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Robert Barrington Dawson (1815–1891)

by Louise T. Daley

This article was published:

Robert Barrington Dawson (1815-1891), studmaster, civil servant and pastoralist, was born at Great Bentley, Essex, England, the eldest son of Robert Dawson and his first wife Anne, née Taylor. His formal education at Uxbridge School ended in 1830 when he went to Madeira to work for a Portuguese wine merchant. He arrived at Sydney in 1835 and gained experience on stations in the Hunter, Castlereagh and Liverpool Plains districts. In 1840 he returned to England with a commission to buy and import sixteen thoroughbred mares and stallions of much-needed bloodlines. At Belford, Hunter River, in 1841 he established a stud whence he later exported 'walers' for the Indian army and imported high-caste Arab sires, a breed on which he was a recognized authority. In 1844 he entertained Ludwig Leichhardt on his way to Port Essington, and the Dawson River was named after him in gratitude for his financial assistance. Ruined by drought in 1848-49 and the failure of his Indian partner, Dawson sailed for California in February 1850 with A. A. Leycester and John Maister. They found no payable gold but maintained themselves by shooting game and growing vegetables for the San Francisco market. Dawson returned in 1851 and collected firewood for sale to Sydney householders, but a bushfire consumed his stacks. A trip to the Nundle gold-diggings was equally unfortunate.

In 1857 Dawson was appointed road superintendent for the Bathurst-Hartley district, and in Sydney married the widow Jessie Terry. He resigned from the department of roads in 1867 to become commissioner of crown lands for the Clarence, Richmond and Tweed including parts of New England, the Gwydir and Liverpool Plains. In this enormous district he had to ride long distances, and inspect all types of country in order to administer appraisal courts, but he held the appointment until commissionerships were abolished in 1881 and was compensated for his compulsory retirement. He then managed his property, Bentley, between Casino and Lismore where his ingenious and cultivated mind led him to build a homestead of wattle and daub with a bark roof to suit the climate. Aged 75 he died there on 19 January 1891 and was buried with Anglican rites at Casino. His wife and their two sons, Arthur David and Robert Leycester, inherited his estate worth over £8400.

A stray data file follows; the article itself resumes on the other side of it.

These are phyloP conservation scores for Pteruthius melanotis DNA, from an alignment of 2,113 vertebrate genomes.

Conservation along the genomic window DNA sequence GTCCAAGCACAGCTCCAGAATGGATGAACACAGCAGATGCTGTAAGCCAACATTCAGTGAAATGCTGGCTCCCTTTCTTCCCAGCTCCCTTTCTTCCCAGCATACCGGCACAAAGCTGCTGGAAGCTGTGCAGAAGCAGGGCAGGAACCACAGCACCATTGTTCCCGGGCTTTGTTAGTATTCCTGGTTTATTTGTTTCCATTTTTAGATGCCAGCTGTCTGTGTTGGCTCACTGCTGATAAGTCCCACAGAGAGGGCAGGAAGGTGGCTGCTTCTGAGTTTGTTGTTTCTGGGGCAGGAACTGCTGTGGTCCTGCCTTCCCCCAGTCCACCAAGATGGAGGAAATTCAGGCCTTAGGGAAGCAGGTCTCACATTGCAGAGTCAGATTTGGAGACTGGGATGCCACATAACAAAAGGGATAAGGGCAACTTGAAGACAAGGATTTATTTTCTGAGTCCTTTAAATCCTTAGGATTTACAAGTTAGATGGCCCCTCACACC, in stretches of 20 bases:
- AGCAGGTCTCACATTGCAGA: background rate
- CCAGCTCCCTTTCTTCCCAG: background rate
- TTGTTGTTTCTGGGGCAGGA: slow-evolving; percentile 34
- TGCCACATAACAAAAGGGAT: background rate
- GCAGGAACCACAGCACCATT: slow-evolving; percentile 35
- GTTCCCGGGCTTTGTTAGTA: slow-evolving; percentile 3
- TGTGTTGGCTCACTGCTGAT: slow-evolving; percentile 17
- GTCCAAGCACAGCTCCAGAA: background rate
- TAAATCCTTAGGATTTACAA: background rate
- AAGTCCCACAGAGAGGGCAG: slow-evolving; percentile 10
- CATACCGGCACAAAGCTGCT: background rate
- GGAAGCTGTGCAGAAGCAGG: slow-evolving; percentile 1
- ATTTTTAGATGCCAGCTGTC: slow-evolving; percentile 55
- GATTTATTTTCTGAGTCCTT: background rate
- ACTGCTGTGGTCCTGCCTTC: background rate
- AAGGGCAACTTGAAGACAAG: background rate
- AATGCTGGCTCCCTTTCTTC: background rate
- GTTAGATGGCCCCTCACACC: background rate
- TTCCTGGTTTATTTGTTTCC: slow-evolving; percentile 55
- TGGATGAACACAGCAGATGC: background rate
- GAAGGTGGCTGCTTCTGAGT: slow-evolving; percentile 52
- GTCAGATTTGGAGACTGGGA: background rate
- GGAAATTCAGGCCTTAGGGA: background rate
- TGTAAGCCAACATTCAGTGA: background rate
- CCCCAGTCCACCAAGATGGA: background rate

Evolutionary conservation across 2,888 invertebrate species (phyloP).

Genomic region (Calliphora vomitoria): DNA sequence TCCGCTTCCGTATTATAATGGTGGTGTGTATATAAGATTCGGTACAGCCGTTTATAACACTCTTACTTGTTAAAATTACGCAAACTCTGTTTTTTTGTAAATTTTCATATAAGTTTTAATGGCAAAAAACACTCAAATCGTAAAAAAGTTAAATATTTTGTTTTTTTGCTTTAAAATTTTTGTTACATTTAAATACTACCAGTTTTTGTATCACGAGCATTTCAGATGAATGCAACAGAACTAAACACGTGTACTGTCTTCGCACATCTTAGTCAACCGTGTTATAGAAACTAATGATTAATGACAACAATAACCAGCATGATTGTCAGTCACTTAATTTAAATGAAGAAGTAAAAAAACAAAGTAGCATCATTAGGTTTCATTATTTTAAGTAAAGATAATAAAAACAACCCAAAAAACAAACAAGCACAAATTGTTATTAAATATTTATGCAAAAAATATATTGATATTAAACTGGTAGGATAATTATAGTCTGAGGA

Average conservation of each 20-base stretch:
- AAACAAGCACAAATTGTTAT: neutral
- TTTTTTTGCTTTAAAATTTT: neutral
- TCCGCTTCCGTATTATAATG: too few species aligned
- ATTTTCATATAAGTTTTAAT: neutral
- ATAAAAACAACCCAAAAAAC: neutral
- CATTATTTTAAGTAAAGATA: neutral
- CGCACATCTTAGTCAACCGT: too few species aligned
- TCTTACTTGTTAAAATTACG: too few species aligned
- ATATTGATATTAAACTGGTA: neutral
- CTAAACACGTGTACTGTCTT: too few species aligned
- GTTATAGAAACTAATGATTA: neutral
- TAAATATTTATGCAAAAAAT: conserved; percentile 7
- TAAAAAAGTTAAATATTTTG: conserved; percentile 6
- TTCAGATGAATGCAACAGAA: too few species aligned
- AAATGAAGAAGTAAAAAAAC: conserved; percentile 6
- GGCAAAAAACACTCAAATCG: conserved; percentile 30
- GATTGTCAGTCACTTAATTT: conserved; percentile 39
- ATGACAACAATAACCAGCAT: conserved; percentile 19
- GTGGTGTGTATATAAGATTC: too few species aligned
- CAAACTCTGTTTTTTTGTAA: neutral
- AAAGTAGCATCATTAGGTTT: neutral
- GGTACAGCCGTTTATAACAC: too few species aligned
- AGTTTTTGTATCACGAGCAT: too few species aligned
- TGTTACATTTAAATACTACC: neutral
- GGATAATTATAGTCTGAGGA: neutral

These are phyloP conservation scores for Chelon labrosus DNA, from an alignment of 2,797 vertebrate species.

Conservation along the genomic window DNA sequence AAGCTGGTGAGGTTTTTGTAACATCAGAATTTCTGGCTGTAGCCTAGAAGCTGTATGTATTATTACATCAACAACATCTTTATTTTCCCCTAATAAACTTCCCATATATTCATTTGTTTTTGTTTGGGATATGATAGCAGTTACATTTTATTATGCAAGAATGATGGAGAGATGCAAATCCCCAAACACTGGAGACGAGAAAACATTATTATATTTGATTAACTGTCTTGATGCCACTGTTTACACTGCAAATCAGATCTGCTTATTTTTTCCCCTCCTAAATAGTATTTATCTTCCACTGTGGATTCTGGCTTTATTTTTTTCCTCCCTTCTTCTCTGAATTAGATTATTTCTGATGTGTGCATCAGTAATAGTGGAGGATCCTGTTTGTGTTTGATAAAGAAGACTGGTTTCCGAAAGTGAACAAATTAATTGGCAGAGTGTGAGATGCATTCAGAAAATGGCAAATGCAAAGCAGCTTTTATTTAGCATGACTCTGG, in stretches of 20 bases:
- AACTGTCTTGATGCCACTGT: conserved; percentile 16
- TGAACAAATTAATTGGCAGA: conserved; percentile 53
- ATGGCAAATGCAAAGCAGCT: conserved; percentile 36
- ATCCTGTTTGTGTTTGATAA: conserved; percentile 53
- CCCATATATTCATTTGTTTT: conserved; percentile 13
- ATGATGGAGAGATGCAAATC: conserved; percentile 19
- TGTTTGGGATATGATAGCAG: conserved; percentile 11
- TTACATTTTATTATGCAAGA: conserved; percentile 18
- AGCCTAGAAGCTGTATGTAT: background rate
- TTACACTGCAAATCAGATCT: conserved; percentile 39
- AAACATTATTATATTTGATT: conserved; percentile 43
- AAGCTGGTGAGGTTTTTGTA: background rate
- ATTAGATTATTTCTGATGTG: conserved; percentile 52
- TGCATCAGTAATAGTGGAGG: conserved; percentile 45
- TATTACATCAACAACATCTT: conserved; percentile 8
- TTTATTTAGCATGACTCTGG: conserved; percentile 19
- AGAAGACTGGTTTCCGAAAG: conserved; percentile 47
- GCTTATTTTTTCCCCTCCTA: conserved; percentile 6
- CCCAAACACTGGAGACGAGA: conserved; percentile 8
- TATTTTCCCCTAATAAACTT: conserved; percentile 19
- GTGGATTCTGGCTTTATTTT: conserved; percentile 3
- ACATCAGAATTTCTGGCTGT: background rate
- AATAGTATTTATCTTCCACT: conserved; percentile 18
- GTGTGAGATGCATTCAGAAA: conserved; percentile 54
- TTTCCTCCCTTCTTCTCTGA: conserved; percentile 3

Slight of figure, friendly of temperament and an accomplished horseman, Dawson may have benefited in his youth from the natural sympathy accorded to his father's son by the squatters, but he later proved himself an able administrator and a competent and democratic grazier.

Select Bibliography

  • R. L. Dawson, ‘Leaves from a Crown Lands Commissioner's Letters’, Journal(Richmond River Historical Society), vol 1, 1938, pp 38-44
  • R. L. Dawson, ‘Casino in the Seventies and the Building of Bentley’, Journal (Richmond River Historical Society), vol 2, 1938, pp 69-73
  • Maitland Mercury, 18 Mar 1843
  • Clarence and Richmond River districts, papers, 1868-71 (privately held).

Related Entries in NCB Sites

Citation details

Louise T. Daley, 'Dawson, Robert Barrington (1815–1891)', Australian Dictionary of Biography, National Centre of Biography, Australian National University,, published first in hardcopy 1972, accessed online 24 July 2024.

This article was published in hardcopy in Australian Dictionary of Biography, Volume 4, (Melbourne University Press), 1972

View the front pages for Volume 4

© Copyright Australian Dictionary of Biography, 2006-2024

Life Summary [details]


Great Bentley, Essex, England


19 January, 1891 (aged ~ 76)
Bentley, New South Wales, Australia

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